MedWatch Today: Breast Reconstructive Surgery Options Offered at Community After Mastectomy

Med Watch Today

Breast cancer patients who have a mastectomy can be left with physical and emotional scars, but reconstructive surgery can help a woman look and feel better.

Plastic and reconstructive surgeons like Dr. Erich Lemker treat every breast cancer patient with a customized approach. He explains how some women feel after having a mastectomy.

“It’s a very deforming surgery, the mastectomy. And so it can be something that really affects their overall mental health and well being. It may be little things such as, they don’t feel right in clothes, and so then they choose not to go hang out with their friends, or go to a restaurant, and so it’s little things like that, that really affect the overall quality of life,” said Dr. Lemker.

It’s his job, he said, to help women with breast cancer feel better through the advances of reconstructive surgery.

The doctor stated, “We have three options for reconstruction: implant based, pathologist, or using their own tissue and then a combination of the two, often times the combination of the two we save as a backup option in case patients have difficulty with radiation or infection.”

Dr. Lemker said about 80-percent of his patients choose the implant route. But, some opt to have their own tissue used, which is a surgical procedure called a flap.

“Using your own tissue means that we often borrow tissue from another place on your body, usually the lower abdomen has ample donor tissue, and then we completely detach it and then reattach it to the chest in order to recreate the breast,” said Dr. Lemker.

He said there are pros and cons to both options. With implants, the surgery time is shorter and the recovery time is faster. However, with the flap surgery, “The benefit of that is once everything is done and healed, you’re much less likely to need revisions in the future, there’s no foreign bodies… and so it’s often a great way to maintain the durability of the operation.”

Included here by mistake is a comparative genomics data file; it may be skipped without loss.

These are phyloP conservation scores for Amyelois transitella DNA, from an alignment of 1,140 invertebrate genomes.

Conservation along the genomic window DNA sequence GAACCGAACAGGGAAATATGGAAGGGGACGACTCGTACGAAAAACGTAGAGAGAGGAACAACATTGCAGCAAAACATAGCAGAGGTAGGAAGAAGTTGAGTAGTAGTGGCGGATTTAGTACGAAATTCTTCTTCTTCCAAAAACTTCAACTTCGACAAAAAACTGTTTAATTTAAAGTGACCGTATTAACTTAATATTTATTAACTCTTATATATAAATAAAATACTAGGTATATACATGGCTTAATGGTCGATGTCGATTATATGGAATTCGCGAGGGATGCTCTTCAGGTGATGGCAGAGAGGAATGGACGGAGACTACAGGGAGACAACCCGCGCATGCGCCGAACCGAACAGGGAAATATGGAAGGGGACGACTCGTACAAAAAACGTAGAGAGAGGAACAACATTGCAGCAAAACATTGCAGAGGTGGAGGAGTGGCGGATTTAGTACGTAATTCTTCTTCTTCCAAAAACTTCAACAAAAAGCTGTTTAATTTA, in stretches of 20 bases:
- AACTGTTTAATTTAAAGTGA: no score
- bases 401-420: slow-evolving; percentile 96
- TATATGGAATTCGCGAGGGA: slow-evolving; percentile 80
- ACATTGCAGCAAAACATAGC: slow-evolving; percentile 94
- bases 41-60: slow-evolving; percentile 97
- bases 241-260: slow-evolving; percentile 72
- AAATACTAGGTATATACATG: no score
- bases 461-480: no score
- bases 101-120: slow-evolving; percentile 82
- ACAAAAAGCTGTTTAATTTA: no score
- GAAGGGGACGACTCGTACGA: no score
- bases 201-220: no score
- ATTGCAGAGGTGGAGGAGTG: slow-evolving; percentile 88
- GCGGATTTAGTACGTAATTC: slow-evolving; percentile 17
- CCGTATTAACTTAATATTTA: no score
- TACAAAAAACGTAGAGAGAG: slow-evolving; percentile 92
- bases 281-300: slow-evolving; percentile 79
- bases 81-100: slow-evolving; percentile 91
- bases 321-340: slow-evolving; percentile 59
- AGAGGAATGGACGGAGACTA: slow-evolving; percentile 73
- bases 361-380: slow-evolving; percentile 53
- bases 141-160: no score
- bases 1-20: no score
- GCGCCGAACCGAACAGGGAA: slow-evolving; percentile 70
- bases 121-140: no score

Dr. Lemker also explains, some women may have immediate reconstructive surgery, while some delay it.

“Immediate breast reconstruction is done at the time of mastectomy, and so it’s one surgery. The patient has the mastectomy and the reconstruction, so when they wake up, they never have to go through a period where they feel deformed or missing that tissue. Delayed reconstruction means that we don’t do it at the same time, and so often times that will be completed either after radiation, or sometimes patients just aren’t ready to go through the reconstructive process at the time of their mastectomy, and choose to delay it months to years later,” commented Dr. Lemker.

Dr. Lemker said reconstructive surgery can help a woman heal from the physical and emotional scars of a mastectomy.

He added, “They will often identify the reconstructive surgery as the one that cured them, not the mastectomy that removed the cancer. And so it’s a very, I think very important thing for overall mental health and well being… Our role here is really to help them make the best decision for them. There’s no right or wrong answer, and so we really want to explore where they are emotionally, what they’re going through, what their goals are, and then we try to customize any treatment that we do towards those goals.”

For more information on Community’s Plastic and Reconstructive Surgery Department, click here.

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